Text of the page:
Does your portfolio look a bit like your junk drawer, with all sorts of odds and ends that don’t seem to fit with anything else? Does tax season take on nightmarish qualities when you try to pull together dozens of disparate investment statements to calculate gains and losses? Then it’s time to declutter your portfolio, making it smart, simple and easy to manage.
First figure out what you have. The simplest way to do that is to pull out a notebook and make a grid to show the name of each stock, bond or fund you own and the amount you have invested in it. With funds, you’ll also want to note the fees they charge and where they fit on a style grid. That is, do they invest in the stocks of large, undervalued companies or small, fast-growing ones? Treasury bonds or “junk” bonds? Finally, note whether you’ve got a gain or loss in the holding.
An easy way to research the funds is to go to Morningstar.com. Just plug in each fund’s symbol and click on “portfolio.” That will bring up a pie chart showing the types of assets the fund owns and where those assets fit on a style grid. That will help you determine whether your portfolio is diversified or you simply have a lot of funds that own roughly the same things.
When you’ve gone through all the funds in your portfolio, add up the assets by category. What percentage of your assets is in, say, stocks of big U.S. firms? What percentage is in foreign stocks, bonds, real estate and so on? How does this reality compare with what you want to own? (If you’re not sure, check our primer on asset allocation.)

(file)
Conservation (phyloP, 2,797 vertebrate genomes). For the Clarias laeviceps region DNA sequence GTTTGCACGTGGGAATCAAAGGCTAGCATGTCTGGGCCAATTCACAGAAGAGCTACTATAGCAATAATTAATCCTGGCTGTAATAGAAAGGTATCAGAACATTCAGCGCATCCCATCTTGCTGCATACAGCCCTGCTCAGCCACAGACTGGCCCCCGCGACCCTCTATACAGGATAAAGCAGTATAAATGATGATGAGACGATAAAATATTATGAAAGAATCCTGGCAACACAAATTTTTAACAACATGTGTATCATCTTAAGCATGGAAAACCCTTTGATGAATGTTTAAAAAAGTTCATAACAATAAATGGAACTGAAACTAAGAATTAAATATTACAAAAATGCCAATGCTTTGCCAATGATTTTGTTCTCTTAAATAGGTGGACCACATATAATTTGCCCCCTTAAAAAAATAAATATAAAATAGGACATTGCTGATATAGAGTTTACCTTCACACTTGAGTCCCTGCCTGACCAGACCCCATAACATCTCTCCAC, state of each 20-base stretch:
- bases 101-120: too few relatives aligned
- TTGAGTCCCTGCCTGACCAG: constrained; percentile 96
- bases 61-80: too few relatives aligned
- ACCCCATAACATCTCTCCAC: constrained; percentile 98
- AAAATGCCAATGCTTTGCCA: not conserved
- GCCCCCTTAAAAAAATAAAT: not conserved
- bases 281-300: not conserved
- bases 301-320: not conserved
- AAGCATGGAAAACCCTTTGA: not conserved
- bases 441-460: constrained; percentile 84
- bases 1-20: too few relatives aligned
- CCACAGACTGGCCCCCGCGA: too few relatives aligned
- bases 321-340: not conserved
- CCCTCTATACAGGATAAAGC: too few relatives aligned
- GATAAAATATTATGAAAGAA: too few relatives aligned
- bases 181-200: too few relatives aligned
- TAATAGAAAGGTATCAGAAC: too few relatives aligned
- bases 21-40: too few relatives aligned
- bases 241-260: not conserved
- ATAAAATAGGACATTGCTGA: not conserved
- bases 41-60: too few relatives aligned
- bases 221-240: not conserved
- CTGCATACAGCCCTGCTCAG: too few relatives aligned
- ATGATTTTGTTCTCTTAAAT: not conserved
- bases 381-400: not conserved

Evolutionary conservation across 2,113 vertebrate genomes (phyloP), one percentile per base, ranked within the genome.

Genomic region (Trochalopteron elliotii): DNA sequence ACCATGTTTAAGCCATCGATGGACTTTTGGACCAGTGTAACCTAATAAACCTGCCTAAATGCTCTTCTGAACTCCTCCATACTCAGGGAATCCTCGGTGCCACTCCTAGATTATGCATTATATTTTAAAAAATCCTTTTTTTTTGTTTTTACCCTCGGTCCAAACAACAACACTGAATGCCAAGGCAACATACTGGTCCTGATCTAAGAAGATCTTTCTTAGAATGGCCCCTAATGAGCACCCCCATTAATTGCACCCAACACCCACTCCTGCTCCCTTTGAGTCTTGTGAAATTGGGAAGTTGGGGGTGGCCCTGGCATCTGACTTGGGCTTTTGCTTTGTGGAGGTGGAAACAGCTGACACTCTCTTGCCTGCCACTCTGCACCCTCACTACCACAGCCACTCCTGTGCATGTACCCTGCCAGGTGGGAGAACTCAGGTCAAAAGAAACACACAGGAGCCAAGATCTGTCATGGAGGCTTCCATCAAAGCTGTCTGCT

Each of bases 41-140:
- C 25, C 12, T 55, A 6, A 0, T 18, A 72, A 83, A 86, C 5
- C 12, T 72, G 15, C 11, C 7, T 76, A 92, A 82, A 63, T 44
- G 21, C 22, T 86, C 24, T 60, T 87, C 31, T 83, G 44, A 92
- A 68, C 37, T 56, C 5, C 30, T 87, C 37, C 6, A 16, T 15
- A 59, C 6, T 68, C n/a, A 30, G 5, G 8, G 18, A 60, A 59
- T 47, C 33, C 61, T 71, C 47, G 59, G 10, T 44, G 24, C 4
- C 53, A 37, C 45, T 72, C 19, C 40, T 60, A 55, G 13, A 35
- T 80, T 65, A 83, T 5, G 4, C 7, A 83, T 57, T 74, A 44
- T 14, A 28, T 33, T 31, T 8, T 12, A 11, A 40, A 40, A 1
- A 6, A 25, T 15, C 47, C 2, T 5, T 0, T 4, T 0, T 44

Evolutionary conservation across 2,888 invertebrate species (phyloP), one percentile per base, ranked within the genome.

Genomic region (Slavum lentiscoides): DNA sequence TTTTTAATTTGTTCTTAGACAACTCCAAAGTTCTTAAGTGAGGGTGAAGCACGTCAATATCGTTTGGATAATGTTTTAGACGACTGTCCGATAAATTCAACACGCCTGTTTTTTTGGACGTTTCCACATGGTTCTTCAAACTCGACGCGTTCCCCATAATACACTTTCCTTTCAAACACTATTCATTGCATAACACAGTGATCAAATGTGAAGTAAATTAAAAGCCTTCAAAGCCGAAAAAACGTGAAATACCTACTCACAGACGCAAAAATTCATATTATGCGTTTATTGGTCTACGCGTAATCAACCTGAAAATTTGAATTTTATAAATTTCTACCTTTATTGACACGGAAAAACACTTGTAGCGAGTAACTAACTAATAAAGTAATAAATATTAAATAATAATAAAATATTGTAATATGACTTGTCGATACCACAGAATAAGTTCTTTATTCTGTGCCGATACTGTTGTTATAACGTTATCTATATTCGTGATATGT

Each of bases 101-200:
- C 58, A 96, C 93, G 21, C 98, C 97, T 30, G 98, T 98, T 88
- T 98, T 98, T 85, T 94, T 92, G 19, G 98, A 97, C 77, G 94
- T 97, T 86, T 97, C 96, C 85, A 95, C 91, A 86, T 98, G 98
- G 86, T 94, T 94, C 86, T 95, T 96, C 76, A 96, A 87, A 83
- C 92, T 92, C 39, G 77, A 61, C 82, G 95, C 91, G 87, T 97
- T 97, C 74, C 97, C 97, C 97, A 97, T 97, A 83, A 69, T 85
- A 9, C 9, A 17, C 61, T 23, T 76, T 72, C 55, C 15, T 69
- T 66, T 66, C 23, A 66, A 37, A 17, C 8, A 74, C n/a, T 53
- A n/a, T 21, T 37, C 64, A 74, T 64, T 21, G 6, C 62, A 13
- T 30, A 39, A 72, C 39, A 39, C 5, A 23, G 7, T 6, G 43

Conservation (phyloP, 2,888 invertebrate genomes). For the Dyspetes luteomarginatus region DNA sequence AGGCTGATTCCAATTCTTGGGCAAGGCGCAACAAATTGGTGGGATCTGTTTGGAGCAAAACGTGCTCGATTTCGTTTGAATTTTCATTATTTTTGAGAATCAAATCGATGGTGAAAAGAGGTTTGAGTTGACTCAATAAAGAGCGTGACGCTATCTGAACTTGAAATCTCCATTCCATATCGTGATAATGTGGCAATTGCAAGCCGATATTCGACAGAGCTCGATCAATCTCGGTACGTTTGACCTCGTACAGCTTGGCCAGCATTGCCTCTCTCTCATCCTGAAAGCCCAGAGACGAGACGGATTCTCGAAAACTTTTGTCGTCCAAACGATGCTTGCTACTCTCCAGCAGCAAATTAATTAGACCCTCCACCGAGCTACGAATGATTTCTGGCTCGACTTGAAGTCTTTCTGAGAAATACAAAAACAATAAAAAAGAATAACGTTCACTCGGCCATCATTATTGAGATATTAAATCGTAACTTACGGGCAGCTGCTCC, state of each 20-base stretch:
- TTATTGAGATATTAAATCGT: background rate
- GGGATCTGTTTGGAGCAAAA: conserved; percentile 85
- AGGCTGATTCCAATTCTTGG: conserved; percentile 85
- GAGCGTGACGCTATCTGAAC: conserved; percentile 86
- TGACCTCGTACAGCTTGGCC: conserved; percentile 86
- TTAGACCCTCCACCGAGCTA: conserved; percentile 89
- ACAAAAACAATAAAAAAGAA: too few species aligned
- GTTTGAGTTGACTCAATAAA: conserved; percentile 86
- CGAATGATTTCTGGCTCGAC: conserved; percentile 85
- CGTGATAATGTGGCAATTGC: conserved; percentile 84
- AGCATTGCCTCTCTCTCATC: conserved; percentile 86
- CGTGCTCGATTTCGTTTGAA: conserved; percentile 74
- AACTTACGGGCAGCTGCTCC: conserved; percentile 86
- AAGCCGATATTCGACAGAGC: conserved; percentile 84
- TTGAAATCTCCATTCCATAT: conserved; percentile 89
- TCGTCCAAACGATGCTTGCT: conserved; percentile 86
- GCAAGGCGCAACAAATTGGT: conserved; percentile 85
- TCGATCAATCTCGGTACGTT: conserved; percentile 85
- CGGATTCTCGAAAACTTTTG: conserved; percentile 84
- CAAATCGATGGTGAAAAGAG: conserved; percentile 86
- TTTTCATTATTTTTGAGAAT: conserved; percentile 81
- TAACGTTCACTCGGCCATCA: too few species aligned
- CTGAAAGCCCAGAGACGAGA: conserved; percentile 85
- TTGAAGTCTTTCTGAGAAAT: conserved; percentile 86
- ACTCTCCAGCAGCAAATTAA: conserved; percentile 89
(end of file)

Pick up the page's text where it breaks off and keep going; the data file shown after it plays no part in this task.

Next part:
Your final move is to consolidate and shift assets into a handful of investments that reflect your goals. Ideally, you want just a few investments that provide wide diversification without a lot of fuss.
All of this shifting will have no impact on what you owe Uncle Sam if it’s done inside a tax-deferred account. But if some of your investments are in taxable accounts, decluttering could trigger a tax bite. Selling generates capital losses or gains, so this is where you should refer back to your notations of profit and loss on each holding. The ideal move is to shift assets by matching those that have gains with those that have losses. If you have more losses than gains, you can use the excess losses to offset gains in future years. But if your investments are all in the black, you’ll want to see just how big the tax bill might be if you sell.
If the tax hit looks onerous, you have two options: Restructure slowly, over the course of a few years, so you never push yourself into a higher tax bracket or get hit with the alternative minimum tax, which can punish people in high-tax states, such as California. Or you can hold on to your most profitable investment and structure the rest of your portfolio around that, so you won’t have to sell the security that’s likely to generate the biggest taxable gain.
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